Editorial: Soft  [PDF]
Anderson Ho Cheung SHUM
Soft (Soft) , 2013, DOI: 10.4236/soft.2013.22002
Abstract: Editorial: Soft
Integration of the Classical Action for the Quartic Oscillator in 1 + 1 Dimensions  [PDF]
Robert L. Anderson
Applied Mathematics (AM) , 2013, DOI: 10.4236/am.2013.410A3014

In this paper, we derive an explicit form in terms of end-point data in space-time for the classical action, i.e. integration of the Lagrangian along an extremal, for the nonlinear quartic oscillator evaluated on extremals.

Back to Basics: Is Civic Agriculture the Solution to Food Deserts in Texas?  [PDF]
Faye Anderson, Keith Burau
Open Journal of Social Sciences (JSS) , 2015, DOI: 10.4236/jss.2015.35012
Abstract: Fair access to fresh fruits and vegetable is an important aspect of a healthy civil society. This study investigates the potential of farmers markets to transform food deserts of Texas into oases. Data for age, sex, race, income, grocery store access, and farmers markets in Texas were obtained from the US Department of Agriculture (USDA) Economic Research Service Food Environment Atlas and the US Census Bureau, in order to investigate the association between civic agriculture in the form of farmers markets and food insecurity in Texas. Data were statistically analyzed and spatially investigated. Spatial analysis of the distance to nearest farmers market suggests a strong inverse correlation between the distribution of civic agriculture activities and food deserts. These results encourage non-farmers transition to farming careers and help local farmers in Texas improve their competitiveness, preserve their farming traditions, and contribute to their societal and economic development.
Green’s Function for the Quartic Oscillator  [PDF]
Robert L. Anderson
Applied Mathematics (AM) , 2016, DOI: 10.4236/am.2016.714135
Abstract: In this paper, a quantum mechanical Green’s function \"\"?for the quartic oscillator is presented. This result is built upon two previous papers: first [1], detailing the linearization of the quartic oscillator (qo) to the harmonic oscillator (ho); second [2], the integration of the classical action function for the quartic oscillator. Here an equivalent form for the quartic oscillator action function \"\"?in terms of harmonic oscillator variables is derived in order to facilitate the derivation of the quartic oscillator Green’s Function, namely in fixing its amplitude.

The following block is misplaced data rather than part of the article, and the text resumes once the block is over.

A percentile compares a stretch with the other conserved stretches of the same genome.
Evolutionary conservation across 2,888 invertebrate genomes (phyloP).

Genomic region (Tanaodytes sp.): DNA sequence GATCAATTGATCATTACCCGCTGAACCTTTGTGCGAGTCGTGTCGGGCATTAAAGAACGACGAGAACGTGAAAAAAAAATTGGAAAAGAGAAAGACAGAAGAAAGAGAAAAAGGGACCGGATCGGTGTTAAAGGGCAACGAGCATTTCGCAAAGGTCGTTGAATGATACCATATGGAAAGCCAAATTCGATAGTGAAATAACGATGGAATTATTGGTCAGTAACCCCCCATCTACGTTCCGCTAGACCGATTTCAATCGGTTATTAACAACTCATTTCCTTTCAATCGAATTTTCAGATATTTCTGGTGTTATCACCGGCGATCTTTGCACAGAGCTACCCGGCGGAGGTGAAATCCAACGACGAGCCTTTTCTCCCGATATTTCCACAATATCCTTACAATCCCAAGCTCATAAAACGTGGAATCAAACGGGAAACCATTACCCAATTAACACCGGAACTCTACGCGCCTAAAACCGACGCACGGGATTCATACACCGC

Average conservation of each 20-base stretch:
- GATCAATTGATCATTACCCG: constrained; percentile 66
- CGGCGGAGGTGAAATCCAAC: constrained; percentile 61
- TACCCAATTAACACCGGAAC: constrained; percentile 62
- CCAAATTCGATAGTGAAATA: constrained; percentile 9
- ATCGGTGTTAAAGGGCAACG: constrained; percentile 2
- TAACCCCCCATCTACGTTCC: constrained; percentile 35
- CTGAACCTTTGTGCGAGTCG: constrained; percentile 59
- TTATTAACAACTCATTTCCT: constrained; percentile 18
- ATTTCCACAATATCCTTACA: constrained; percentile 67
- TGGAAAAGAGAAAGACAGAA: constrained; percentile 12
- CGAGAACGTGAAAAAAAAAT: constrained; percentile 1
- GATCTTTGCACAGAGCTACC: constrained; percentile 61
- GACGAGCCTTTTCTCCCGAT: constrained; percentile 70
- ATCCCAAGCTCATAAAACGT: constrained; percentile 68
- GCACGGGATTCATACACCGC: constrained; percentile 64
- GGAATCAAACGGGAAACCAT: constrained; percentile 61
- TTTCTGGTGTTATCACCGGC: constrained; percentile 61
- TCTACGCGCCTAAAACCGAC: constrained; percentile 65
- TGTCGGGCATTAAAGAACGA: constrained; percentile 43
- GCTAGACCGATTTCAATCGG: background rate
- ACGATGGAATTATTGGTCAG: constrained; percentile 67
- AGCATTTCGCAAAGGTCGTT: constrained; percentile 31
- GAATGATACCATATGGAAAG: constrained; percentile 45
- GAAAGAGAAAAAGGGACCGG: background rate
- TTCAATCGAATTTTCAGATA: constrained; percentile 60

A Direct Droplet Digital PCR Method for E. coli Host Residual DNA Quantification  [PDF]
Jeremy Anderson, Musaddeq Hussain
Pharmacology & Pharmacy (PP) , 2018, DOI: 10.4236/pp.2018.94009
Abstract: Injectable drugs manufactured in E. coli must be tested for host residual DNA (hr DNA) impurity in ensuring drug purity and safety. Because of low allowable hr DNA as impurity, highly sensitive methods are needed. Droplet digital PCR (ddPCR) is a new method where the reaction is partitioned into about 20,000 nanoliter-sized droplets and each droplet acts as individual PCR reaction. After completion of end-point PCR, droplets are analyzed for fluorescence and categorized as positive or negative and DNA quantified using Poisson statistics. Here we describe development of a direct E. coli hr DNA dd PCR method where the drug is directly added to the ddPCR reaction. We show that the ddPCR method has acceptable precision and high accuracy, works with different biologic drugs, and compared to qPCR shows higher tolerance of drug matrices. The method does not require DNA extraction or standard curves for quantification of hr DNA in unknown samples.
What Are the Characteristics of Arabinoxylan Gels?  [PDF]
Cassie Anderson, Senay Simsek
Food and Nutrition Sciences (FNS) , 2018, DOI: 10.4236/fns.2018.97061
Abstract: Arabinoxylan gels are commonly characterized to determine the feasibility of utilizing them in numerous applications such as drug delivery systems. The general characteristics of numerous types of arabinoxylan gels as well as their susceptibility to degradation are discussed in this manuscript. There are two main types of arabinoxylan: water-extractable and alkali-extractable. The physicochemical characteristics of the arabinoxylan determine its extractability and gelling characteristics. Gels can be created from numerous types of arabinoxylan including wheat (Triticum aestivum L.) and maize (Zea mays L.). These gels can also be developed with the addition of protein and/or β-glucan, which results in modified mechanical properties of the gels. To create a sound gel, arabinoxylan must be cross-linked, which is often done through ferulic acid. When this takes place, the gel developed is thermo-irreversible, unsusceptible to pH and electrolyte interactions, and does not undergo syneresis during storage. Despite these strengths, arabinoxylan gels can be broken down by the enzymes produced by Bifidobacterium, which is present in the human large intestine. After further development and research on these gels, they could be utilized for many purposes.